Inside the almond story: a Volos adventure

February 24th, 2007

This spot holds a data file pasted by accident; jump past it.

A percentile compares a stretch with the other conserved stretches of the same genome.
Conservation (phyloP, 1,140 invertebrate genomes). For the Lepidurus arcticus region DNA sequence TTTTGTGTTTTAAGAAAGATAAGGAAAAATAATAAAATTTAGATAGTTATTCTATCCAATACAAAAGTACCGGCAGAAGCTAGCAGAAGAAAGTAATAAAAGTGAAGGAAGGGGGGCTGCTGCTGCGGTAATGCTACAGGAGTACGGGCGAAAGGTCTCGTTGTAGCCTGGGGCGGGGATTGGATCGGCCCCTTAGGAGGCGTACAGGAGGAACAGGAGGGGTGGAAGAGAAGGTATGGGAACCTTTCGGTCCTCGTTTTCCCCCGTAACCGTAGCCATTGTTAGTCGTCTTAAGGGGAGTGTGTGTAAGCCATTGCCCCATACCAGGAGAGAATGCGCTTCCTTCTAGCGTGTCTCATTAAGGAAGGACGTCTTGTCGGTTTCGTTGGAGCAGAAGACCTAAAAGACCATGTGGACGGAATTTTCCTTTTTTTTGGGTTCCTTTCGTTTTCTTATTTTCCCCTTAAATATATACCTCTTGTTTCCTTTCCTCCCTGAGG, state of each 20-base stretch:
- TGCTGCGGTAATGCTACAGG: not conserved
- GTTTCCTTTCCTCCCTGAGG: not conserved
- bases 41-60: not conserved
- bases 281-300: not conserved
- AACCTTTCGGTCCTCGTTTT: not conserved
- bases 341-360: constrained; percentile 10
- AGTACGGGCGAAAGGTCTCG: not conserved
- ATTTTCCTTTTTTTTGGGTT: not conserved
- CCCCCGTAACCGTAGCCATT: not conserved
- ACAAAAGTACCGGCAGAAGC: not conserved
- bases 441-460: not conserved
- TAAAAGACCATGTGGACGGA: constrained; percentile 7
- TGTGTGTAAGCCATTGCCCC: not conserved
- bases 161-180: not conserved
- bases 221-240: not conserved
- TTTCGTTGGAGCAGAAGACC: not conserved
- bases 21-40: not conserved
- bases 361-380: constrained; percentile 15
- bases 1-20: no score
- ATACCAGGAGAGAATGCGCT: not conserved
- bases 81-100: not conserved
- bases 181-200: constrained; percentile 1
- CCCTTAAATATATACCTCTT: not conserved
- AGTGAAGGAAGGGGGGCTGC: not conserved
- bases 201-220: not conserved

He waved an arm toward the valley beyond us, saying… “About 1,500 hectares in almonds here, along with olive trees and some pasture”. The sheep behind me, bleating in an off-key chorus, were the only other beings that I could see for miles around. Our guide, George, was at the wheel after this ‘vista stop’ on a morning’s tutorial. The subject: almonds. The place: central Greece, a five hour bus ride north of Athens. And the season: February, when almonds begin to bloom. This professor of Pomology at the University in Volos is an expert on the almond and all sorts of other fruits and nuts. His father and grandfather had large fruit groves and worked the land in these temperate valleys; I was in good hands to learn more about this Mediterranean ingredient. Studies that George (Dr. Nanos) and his colleagues had done on irrigation in almond groves and other production research were posted on the internet, and led me to contact him about a possible visit. The adventure was lined up for the second week in February, a bit early for full almond blossom time. What luck – trees were in full boom two weeks early! After our three days in almond heaven, my head was spinning with not only facts, but strong visual impressions of stunning settings: mountains silhouetted against the horizon, tidy harbors in the foreground, and rich valley land stretching in between crossroads and villages. There is more to this almond adventure, not to mention the gooey pastry-sampling story to be told.